In this way, her landscapes are created in a long working process, which requires both distance and proximity. Distance to be able to capture the impressionistically designed space at all. Closeness to recognize the innumerable details in it, to understand which forms the background or which are in foreground. It is a tricky game with our sense of sight. And although each of her works deals with something else at its core, they all create a visual confusion. It is the light that Nora Mona Bach altercates with, enabling aesthetic experiences. In her play with ambivalences, she irritates us and we doubt our perception, then we absolutely want to know it and compare again and again: The black elements in the work “o.T. (Edge) ”seem to form the background for white sheets on the right, but they are a swarm on the left in front of the white surface. What is true? Or does both apply equally?
The artist plays with our perception as well as with the opposites and associations: the unshaped meets the shaped, the unknown meets the known, diffuse memories are awakened as landscapes emerge briefly from the fog. They take shape only to a limited extent, transform again before we can get hold of them. Peaceful things can suddenly appear threatening. Filigree plant elements give the appearance of idylls, but they have long since died or have grown out of the humus of the past, which can contain everything that is conceivable. Just crime scenes.
Who is using with a night vision device? And why? Hunters, the military and the police, scientists as well, conservationists and interested amateurs. They are all looking for something that is obviously difficult to find, and which does not show up during the day. One often comes across the unexpected, sometimes the unpleasant and the threatening.
 
Why does a forest look different during the day than at night? The sense of hearing supports the eyes exerted. Are the grey spots in “o.T. (Small Bodies)” flying-around seeds of grass or light reflections?
Or is it all just photo negatives with several exposures on top of each other, so that soft outlines, overlaps, and blurs characterize the image, which could also be turned into a positive?
The compositions of light and dark masses, which only gain objectivity at a distance, remind of “blotch graphics”, a technique that since the Renaissance has been using coincidence to create image compositions which seem to be spontaneous. Since the 18th century, the apparently random blob forms have been interpreted as an expression of mental states. Is there a reference here to the artist’s texts?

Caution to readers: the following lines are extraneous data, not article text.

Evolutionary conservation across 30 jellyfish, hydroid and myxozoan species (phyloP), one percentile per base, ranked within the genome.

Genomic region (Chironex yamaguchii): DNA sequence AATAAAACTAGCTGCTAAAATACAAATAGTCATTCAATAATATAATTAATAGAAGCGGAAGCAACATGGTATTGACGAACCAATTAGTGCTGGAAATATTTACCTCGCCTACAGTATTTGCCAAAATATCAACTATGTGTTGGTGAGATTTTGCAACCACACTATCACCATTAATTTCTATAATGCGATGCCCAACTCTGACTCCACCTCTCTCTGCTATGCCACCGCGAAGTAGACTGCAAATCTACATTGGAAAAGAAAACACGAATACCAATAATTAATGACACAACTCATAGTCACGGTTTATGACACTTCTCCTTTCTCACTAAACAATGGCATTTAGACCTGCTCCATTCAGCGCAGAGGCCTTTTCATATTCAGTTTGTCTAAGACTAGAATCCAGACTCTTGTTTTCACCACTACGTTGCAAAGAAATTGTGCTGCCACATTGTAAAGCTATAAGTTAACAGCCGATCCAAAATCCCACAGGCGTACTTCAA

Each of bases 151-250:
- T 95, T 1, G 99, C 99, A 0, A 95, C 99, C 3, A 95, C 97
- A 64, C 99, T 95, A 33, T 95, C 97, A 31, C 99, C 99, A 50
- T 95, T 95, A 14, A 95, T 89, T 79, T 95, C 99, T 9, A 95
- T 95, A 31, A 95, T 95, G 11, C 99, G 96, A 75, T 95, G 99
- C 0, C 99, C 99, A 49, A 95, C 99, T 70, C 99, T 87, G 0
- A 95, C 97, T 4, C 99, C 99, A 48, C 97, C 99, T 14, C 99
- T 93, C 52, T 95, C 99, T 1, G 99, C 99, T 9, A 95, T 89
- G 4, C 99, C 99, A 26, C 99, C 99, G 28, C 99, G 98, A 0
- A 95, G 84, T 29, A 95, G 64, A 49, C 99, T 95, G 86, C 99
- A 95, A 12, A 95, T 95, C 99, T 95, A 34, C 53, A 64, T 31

How can art raise so many questions? Nora Mona Bach’s landscapes contain puzzles, which she joyfully presents to us. Her landscapes are complex: nests and garden pieces with delicate branches and swinging grasses, developing flowers and dry florescence. Seascapes with reeds on the waterside, leaves floating on the water surface. In the UNLAND, the land devastated by humans, perhaps contaminated by a catastrophe, the turf is already sprouting again. No matter how long it can take, but even after a disaster, life will develop again.
Something happens/happened, even if you are not aware of it. The transformation continues. It is like coal: as long as it is not fixed, everything is open and completely changeable.
Nora Mona Bach is not an esoteric, but a powerful artist who – thanks to her empathy and imagination – has a feeling for the energies of places where human or natural events took place. Everything that happens sediments in one place, like in “o.T. (Crime scene V)“ the layers of earth – until grass grows over it and covers it. It is no longer visible, but it did happen. The diversity of the world is concentrated in the landscapes of Nora Mona Bach, micro and macro cosmos are closely interwoven. Some pictures remind of natural processes and show what is just being formed. Does this art want to be like nature?
Rotting trunks protrude from swampy areas, landslides reveal the stratification, deposits and their inclusions, light phenomena spotlight the sceneries, provide brief insights before the darkness absorbs the landscape again. The nature depicted here is in turmoil, devastated, threatened, abyssal, rich in secrets and life that you can discover if you go on a search. At Nora Mona Bach there is no place without history, no place without action. Each of the places she created with coal dust is a crime scene that fires our imagination.
And by the way: The feminine must be redefined because artists like Nora Mona Bach are out and about with their night vision devices.
 
Dr. Kristina Bake, Halle (Saale)